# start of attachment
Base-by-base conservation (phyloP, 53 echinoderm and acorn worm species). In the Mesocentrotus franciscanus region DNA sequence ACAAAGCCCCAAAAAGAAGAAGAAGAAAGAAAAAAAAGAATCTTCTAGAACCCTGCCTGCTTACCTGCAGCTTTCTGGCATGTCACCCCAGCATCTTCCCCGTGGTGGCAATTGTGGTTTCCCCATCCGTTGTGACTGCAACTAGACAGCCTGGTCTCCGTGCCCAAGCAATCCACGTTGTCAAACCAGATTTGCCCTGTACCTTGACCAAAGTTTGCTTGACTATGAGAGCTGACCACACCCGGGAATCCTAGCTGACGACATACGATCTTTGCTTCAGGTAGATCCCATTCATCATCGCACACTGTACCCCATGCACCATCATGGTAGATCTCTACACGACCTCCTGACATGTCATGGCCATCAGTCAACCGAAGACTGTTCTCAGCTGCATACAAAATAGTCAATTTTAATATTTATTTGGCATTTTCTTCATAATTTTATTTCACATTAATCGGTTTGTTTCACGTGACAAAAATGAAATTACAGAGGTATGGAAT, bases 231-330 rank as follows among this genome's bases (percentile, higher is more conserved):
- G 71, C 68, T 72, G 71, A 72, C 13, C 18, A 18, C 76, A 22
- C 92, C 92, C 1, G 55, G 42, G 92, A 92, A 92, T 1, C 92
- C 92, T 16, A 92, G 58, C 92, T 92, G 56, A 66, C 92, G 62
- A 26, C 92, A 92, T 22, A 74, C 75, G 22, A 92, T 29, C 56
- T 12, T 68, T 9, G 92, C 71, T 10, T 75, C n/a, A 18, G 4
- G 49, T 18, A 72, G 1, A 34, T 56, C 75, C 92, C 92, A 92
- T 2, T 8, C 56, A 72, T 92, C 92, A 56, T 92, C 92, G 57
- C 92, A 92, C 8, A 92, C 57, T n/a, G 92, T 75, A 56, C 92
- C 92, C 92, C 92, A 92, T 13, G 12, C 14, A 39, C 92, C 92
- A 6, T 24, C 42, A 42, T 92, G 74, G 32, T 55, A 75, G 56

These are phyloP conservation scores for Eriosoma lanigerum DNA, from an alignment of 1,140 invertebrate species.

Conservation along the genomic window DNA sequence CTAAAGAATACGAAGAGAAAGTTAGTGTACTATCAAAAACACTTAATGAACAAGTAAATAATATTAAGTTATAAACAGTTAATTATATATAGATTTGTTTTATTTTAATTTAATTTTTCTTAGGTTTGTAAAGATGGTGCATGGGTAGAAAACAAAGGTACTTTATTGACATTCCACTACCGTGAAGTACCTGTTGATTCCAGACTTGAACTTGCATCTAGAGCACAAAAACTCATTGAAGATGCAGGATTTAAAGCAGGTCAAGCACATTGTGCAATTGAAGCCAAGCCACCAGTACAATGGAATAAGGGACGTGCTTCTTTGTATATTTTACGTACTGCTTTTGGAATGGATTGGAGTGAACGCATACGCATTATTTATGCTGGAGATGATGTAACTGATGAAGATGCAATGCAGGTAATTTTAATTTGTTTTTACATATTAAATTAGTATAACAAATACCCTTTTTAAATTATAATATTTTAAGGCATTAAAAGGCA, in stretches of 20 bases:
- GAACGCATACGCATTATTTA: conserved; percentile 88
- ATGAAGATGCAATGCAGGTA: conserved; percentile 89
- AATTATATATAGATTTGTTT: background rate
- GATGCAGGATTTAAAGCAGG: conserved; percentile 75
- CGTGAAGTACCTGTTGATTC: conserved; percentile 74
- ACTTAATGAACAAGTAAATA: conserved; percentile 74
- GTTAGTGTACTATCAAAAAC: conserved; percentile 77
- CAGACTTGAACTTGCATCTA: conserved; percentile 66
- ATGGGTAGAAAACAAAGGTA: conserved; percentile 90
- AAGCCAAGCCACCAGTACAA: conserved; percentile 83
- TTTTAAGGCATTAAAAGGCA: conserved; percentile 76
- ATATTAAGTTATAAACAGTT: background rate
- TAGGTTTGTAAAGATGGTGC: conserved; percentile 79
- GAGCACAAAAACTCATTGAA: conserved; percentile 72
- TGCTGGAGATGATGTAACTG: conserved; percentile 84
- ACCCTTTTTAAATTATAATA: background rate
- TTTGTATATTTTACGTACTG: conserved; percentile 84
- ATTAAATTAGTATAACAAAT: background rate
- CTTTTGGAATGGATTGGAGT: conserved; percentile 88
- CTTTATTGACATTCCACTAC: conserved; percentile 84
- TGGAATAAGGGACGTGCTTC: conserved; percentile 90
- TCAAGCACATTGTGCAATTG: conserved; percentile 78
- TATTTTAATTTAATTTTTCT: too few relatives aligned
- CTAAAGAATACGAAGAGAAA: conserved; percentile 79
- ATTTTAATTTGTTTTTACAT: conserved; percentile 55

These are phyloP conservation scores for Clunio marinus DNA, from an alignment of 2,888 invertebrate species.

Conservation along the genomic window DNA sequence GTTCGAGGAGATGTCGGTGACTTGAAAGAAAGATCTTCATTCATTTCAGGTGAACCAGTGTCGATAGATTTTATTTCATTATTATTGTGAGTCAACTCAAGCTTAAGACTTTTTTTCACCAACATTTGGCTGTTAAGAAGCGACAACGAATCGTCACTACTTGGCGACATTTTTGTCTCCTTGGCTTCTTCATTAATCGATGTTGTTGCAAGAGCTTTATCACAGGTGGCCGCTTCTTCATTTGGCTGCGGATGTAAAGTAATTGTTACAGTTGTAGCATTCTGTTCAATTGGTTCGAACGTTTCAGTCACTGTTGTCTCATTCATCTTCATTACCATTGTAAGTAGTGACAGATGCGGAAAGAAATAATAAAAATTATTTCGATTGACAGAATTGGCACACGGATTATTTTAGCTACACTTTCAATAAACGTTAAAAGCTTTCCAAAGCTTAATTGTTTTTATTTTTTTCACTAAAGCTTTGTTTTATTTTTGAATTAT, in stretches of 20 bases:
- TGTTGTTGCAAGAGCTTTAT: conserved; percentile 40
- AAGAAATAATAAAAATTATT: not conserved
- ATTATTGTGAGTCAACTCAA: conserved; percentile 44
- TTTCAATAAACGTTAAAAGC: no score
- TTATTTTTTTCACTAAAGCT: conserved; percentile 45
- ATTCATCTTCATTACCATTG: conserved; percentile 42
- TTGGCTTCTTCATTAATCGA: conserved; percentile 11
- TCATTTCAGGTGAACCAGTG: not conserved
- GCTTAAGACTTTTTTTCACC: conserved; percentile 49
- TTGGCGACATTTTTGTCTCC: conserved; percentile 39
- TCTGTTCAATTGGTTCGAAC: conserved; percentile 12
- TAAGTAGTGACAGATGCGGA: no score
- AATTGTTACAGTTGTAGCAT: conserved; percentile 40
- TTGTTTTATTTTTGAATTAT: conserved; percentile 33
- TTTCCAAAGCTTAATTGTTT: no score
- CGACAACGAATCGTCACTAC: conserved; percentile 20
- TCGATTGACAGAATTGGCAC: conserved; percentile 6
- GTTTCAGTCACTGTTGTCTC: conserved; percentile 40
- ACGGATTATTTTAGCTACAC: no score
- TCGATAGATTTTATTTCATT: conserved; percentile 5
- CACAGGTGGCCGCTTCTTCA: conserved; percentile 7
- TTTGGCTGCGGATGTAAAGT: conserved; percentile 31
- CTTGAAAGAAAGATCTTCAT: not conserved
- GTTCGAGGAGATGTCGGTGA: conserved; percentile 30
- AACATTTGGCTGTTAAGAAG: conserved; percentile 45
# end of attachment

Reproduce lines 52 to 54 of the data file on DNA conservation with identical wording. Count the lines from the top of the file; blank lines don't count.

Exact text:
- TAAGTAGTGACAGATGCGGA: no score
- AATTGTTACAGTTGTAGCAT: conserved; percentile 40
- TTGTTTTATTTTTGAATTAT: conserved; percentile 33